Because of their central role in the induction of immunity, ex vivo generated monocyte-derived DC have been applied in cancer immunotherapy [5–8]. Previous clinical studies have demonstrated that effective induction of specific antitumor cytotoxic T cell (CTL) responses require a mature status of the DC [6, 9]. As the activation of T cells occurs in secondary lymphoid organs, the capacity of the ex vivo generated DC to migrate into lymph nodes in vivo appears to be of crucial importance [10–12]. To date, the most widely applied DC are monocyte-derived DC that are ex vivo matured with a defined cocktail of the pro-inflammatory cytokines TNFα, IL-1β, IL-6 and prostaglandin E2 (PGE2) . This maturation cocktail leads to phenotypically mature DC with adequate migratory capacities in vitro and in vivo .
PGE2 is included in this maturation cocktail for its participation in podosome dissolution and high-speed migration . Although these DC have shown to be capable of inducing Th1-type tumor-specific immune responses in vivo , they secrete only limited amounts of the Th1 inducing cytokine interleukin-12p70 (IL-12p70). On the other hand, the presence of PGE2 during maturation of DC inhibits the production of IL-12p70 [17, 18].
IL-12p70 production enhances the ability of DC to induce tumor specific IFNγ producing Th1 cells and CTL and, thereby, the ability to mount an adequate anti-tumor response in vivo . Furthermore, in vitro studies indicated that IL-12p70 positively influences the properties of CD8+ T cells to become memory cells and to recruit natural killer (NK) cells [20, 21]. From preclinical studies it is suggested that inadequate IL-12p70 production is one of the hurdles to take in improving the clinical outcomes in cancer immunotherapy studies [22–24].
TLR are innate receptors that sense microbial and viral products and trigger DC maturation and cytokine production [25, 26]. Triggering Toll-like receptors (TLR) on DC induces high IL-12p70 production . In mice, the maturation of DC by pro-inflammatory cytokines yields DC that support T cell clonal expansion, but fail to efficiently direct effector T cell differentiation . Interestingly, DC matured in the presence of TLR ligands were able to induce full T cell effector function and unleashed more potent immune responses . Moreover, cross-presentation of exogenous antigen in MHC class I is enhanced in the presence of TLR ligands .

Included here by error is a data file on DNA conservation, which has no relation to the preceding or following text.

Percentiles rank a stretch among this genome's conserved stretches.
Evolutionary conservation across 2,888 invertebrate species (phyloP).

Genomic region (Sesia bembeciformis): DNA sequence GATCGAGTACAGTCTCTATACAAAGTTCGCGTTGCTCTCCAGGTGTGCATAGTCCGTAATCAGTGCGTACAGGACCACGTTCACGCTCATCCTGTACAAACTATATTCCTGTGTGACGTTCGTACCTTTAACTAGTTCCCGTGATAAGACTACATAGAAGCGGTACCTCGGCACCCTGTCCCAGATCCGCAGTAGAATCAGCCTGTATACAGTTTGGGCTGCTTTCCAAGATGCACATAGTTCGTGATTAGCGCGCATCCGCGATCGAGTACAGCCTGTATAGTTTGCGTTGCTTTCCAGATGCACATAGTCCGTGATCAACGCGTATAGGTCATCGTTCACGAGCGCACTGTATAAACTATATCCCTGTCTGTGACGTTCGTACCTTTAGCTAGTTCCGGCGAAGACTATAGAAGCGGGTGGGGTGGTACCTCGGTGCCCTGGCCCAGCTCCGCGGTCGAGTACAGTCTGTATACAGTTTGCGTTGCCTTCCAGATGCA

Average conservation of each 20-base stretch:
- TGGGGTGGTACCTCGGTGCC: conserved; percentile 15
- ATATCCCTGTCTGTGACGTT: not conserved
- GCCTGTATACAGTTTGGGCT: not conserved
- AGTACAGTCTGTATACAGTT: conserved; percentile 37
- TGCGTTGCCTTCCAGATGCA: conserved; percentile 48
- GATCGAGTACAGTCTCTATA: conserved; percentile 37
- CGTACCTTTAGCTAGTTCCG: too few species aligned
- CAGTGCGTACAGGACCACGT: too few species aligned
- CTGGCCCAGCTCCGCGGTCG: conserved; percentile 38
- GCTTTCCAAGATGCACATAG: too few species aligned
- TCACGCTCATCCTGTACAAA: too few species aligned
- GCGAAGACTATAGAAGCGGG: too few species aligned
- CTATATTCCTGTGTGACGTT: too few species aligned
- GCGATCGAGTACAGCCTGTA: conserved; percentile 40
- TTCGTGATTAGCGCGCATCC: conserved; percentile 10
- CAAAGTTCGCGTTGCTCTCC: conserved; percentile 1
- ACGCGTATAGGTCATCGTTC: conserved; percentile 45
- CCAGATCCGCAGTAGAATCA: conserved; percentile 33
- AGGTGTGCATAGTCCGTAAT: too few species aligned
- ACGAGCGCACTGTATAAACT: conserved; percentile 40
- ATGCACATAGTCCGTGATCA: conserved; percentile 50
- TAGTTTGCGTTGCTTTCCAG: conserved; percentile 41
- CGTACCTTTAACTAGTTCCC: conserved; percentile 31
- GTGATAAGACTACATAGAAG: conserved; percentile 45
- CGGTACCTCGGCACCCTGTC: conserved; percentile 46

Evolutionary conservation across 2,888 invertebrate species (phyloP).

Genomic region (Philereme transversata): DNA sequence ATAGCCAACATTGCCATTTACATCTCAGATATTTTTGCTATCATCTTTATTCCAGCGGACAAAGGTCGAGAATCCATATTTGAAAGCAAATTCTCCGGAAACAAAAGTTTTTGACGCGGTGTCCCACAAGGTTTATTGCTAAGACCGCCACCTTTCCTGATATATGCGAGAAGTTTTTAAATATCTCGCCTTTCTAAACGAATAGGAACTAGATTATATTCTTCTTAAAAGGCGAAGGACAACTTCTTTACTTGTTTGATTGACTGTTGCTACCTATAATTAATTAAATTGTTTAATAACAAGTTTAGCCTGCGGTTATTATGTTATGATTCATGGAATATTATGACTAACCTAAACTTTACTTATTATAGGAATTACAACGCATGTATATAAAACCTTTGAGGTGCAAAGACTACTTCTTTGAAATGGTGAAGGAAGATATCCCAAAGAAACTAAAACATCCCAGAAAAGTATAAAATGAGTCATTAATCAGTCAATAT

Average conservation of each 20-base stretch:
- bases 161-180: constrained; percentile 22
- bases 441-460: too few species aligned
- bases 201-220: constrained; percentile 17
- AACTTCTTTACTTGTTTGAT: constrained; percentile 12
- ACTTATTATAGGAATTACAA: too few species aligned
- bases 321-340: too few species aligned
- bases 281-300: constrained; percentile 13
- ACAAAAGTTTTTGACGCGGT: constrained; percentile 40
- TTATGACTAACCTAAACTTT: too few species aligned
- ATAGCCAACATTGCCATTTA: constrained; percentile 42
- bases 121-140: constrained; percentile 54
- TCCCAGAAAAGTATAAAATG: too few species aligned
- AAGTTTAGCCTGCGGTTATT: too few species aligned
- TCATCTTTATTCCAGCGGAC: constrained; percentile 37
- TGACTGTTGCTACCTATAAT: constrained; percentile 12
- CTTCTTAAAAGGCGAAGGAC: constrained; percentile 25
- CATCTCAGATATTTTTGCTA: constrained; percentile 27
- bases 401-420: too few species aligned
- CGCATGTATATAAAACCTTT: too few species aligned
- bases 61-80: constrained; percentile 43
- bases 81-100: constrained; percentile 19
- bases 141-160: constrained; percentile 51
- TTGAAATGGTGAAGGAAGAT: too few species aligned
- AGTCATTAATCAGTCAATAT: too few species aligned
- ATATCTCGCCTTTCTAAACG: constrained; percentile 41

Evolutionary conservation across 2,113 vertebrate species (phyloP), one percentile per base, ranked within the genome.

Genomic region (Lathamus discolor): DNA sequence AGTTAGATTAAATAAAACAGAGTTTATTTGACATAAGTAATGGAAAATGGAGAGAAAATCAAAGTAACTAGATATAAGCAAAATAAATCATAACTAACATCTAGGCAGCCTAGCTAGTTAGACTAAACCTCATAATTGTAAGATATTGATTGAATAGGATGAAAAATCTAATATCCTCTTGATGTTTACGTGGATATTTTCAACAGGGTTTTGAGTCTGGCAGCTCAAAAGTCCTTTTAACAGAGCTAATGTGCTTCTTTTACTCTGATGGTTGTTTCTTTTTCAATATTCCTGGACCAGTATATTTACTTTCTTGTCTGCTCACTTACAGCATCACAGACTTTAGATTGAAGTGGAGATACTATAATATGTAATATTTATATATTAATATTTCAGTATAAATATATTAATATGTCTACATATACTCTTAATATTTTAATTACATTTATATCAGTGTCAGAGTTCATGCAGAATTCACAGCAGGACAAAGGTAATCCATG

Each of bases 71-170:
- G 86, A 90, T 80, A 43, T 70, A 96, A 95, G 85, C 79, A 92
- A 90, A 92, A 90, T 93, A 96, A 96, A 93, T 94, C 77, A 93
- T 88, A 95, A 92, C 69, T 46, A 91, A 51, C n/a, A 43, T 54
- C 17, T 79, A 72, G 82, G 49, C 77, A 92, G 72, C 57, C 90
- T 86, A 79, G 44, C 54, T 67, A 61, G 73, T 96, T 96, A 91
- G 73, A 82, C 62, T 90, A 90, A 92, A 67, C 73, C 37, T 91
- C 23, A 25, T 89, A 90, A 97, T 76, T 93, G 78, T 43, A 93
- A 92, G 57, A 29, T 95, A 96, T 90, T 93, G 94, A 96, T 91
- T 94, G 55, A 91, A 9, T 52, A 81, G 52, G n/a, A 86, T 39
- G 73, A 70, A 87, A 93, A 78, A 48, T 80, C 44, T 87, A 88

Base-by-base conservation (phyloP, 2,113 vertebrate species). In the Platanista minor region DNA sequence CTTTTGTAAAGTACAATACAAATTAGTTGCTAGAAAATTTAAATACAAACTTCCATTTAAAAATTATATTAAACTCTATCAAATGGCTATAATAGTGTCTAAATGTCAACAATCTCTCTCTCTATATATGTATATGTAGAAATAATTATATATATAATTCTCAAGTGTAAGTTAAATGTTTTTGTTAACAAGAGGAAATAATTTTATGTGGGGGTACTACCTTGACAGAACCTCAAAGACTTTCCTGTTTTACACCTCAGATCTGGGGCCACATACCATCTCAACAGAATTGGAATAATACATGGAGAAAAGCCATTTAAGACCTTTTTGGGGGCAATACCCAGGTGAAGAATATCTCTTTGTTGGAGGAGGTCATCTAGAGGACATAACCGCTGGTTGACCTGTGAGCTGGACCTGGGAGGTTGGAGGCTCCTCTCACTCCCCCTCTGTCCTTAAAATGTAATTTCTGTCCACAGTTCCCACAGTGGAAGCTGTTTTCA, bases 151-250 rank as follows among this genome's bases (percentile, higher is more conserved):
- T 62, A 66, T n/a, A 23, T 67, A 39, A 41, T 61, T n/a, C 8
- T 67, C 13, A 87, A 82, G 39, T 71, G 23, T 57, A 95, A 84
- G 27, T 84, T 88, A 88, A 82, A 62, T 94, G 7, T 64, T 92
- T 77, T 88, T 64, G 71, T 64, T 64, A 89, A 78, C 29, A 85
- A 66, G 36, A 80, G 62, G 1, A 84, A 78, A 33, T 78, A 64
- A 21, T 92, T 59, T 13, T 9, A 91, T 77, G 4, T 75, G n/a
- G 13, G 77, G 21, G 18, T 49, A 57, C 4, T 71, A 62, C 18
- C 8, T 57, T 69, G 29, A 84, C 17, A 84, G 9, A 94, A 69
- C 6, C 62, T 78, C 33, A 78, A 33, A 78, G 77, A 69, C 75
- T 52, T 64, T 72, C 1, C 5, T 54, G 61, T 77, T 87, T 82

Monocyte-derived DC express TLR3, TLR4, TLR7, TLR8 and TLR 9 [31, 32]. In 2004, Mailliard et al.  developed a clinical grade maturation cocktail to obtain the so-called alpha-type 1 polarized DC, by including IFNα and the TLR3 ligand polyinosinic:polycytidylic acid (poly(I:C)) in addition to IL-1β, TNFα and IFNγ. The addition of poly(I:C), a viral dsRNA mimic, to the pro-inflammatory cytokine maturation cocktail dramatically increases the IL-12p70 production and subsequently the number of tumor-specific CTL in vitro [22, 33]. The TLR7/8 ligand R848 belongs to the imidazoquinolines family and also strongly induces the production of IL-12p70 . Napolitani et al.  showed that the combination of TLR3 and TLR7/8 ligands leads to a synergistic IL-12p70 production by DC. However, TLR-ligand matured DC have an altered expression of regulator of G protein signaling proteins, which may negatively affect the chemotaxis and migration of these cells .